on our mantle...
and in each of the girls' rooms.
It has become a tradition. Every March Doug buys dozens of daffodils - to give away. They come wrapped in plastic - slivers of green barely hinting yellow potential.
For Daffodil Days.
This fundraiser for the American Cancer Society is an opportunity to give to the cause while giving hope to those we know whose lives have been altered (for good and bad) by cancer.
In 1995, my Mother was diagnosed with a malignant brain tumor. I was twenty years old and living abroad in Jerusalem for six months. I still remember the phone call and how I stood in my room, twisting the phone cord around my finger, as she told me the news. The only life I knew or wanted had my mother in it. So I cried. And she cried. And then my Dad explained the pending surgery - the imminent complications - the delicate nature of what needed to happen.
After reluctantly hanging up the receiver, I burst into more tears. Then I began to pray.
Not just in the morning and at night, but all day long. Prayer was constant. It was on my mind, in my heart, on my lips, and always for my mother. I'd never known prayer like this. I would plug in my headphones, lose myself as I gazed out the window of the bus - and think of her. I would think about God, about what He could do, and who this Jesus was who could heal and make whole.
Two surgeries later, there was another phone call - with wonderful, surprising news. The surgeon had removed all of the tumor - an impossibility, we were told. But it happened and my Mom showed no deficits in memory or motor skill. She would undergo radiation for several months as a follow-up precaution, but not before she and my Dad would travel to The Holy Land for a visit.
I took a taxi across town to meet them at their hotel. I saw her before she saw me. She was wearing a broad-rimmed hat with a flower and she was sitting at a table. We literally ran to each other and embraced right there in the middle of the dining hall.
Later we would stand on the Mount of Olives together and marvel that Jesus still heals.
The eighty students I studied with prayed for my Mom. The 100 plus LDS missionaries serving with my brother in Sao Paulo, Brazil prayed for her. Friends and family who lived near my parents prayed. And together, we witnessed a miracle.
For thirteen years my mother lived cancer-free.
Then, three summers ago the tumor returned, but in a slightly different location - closer to her motor skill center. She went through two more surgeries and started chemotherapy. It's been a long haul. While I was frequenting the NICU and preparing to bring our boys home, she was fighting fatigue, sore joints, and other complications. But despite the side-effects, she slept three nights a week on a mattress in our basement to help me with night feedings.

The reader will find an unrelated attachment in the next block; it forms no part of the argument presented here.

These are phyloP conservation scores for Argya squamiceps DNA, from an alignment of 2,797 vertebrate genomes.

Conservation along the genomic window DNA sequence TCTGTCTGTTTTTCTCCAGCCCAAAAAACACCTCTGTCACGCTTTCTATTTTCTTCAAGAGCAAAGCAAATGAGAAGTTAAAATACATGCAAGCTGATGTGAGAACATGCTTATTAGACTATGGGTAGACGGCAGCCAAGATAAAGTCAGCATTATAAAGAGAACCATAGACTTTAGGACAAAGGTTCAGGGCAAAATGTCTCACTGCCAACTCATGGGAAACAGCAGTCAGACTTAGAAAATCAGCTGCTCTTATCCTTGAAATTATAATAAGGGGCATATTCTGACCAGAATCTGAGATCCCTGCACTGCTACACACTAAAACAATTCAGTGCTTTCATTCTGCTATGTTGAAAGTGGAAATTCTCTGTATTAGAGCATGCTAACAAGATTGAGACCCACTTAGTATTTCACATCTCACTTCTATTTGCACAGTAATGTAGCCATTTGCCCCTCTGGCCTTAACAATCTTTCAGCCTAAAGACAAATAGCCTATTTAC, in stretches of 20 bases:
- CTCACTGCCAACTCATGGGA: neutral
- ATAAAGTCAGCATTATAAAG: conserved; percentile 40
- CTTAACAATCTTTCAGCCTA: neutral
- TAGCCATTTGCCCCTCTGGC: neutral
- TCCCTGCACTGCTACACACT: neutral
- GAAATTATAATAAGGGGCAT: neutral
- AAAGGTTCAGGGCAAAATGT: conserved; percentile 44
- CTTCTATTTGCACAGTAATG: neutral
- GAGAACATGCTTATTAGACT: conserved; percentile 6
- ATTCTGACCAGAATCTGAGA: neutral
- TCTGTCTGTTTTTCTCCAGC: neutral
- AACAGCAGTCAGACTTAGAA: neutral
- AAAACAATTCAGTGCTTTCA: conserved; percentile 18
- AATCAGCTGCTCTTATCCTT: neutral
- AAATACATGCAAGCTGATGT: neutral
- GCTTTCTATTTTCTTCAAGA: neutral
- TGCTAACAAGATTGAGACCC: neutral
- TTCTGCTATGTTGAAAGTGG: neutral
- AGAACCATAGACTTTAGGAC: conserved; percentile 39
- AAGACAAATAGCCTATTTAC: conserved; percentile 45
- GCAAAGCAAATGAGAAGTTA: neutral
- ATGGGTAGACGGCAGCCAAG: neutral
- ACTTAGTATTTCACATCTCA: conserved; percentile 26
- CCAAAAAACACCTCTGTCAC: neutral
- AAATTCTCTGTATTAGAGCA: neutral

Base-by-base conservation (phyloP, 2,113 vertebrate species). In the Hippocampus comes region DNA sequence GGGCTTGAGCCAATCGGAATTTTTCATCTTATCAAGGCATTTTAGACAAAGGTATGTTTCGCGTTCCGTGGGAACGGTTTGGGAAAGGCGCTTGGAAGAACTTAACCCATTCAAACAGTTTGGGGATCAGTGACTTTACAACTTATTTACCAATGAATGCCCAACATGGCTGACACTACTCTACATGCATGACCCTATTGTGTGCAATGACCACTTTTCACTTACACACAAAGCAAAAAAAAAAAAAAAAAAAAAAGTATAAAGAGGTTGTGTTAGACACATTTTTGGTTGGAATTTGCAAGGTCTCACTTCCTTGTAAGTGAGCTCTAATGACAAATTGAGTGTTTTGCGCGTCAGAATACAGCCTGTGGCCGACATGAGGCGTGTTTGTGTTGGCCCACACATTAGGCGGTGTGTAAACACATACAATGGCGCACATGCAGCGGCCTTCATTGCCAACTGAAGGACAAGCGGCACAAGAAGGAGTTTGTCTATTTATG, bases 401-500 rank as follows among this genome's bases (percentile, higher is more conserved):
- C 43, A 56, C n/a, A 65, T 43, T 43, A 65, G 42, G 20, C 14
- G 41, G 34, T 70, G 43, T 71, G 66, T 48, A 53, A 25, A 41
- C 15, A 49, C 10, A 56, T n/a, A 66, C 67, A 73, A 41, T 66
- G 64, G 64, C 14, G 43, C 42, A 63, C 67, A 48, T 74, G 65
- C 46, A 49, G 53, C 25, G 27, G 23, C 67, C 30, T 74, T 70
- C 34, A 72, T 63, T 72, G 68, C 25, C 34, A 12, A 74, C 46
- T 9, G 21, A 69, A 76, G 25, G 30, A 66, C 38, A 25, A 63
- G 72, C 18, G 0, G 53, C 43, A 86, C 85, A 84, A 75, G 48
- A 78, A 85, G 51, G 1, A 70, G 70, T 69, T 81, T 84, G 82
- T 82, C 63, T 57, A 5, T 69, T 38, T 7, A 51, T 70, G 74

Now? She is gracefully, submissively, living with cancer. Chemo stunted the tumor's growth, but it is still there. And every day she makes the choice not to worry, not to fear, but to live.
Above her kitchen sink you can read these words. "Fear not: believe only." - Luke 8:50
She has faith like Moses, Shadrach, Paul, and Moroni. She trusts Him, and that is enough.
I know no one like her. She is strong, pure and unafraid.
The night Doug brought the daffodils home, I watched him snip ends and place them in vases of water. I listened quietly as he told the girls why he wanted them to have blooms in their bedrooms. "It's so you can remember Grandma Ronda and the miracle it is that she's still with us."
When I told my Mom, her voice cracked and her eyes went moist. "That is so sweet. He is so good." I nodded. She has always loved Doug.
So we've watched the flowers unfold. We've taken pictures with Grandma and her daffodils.
My girls danced across the lawn, walked the old railroad ties (the same ones I used to walk), chased robins, ran down the hill, ate cookies at Grandma's counter, and hugged her big.
I am grateful for every moment we have with her - thankful my girls not only know what she looks like, but what she feels like. They know her voice, her laugh, that she loves birds, mountains, her garden, and them.
This week I've thought of others who are bravely living with cancer. Faye. Dennis.
I've remembered those who are no longer with us. Lynne. Leone. My Grandpa Marvin. My Grandma Lorraine. My cousin Rich. Doug's Aunt LuJean and his Aunt Carol. Michelle's mother. Liz's mother.
The list grows...
But with it, the promise of new life. And the reality that our journey is not for this sphere only.
Ours is a continuous and circular path. It leads to a place where all roads eventually converge in a perfectly glorious reunion with those we love.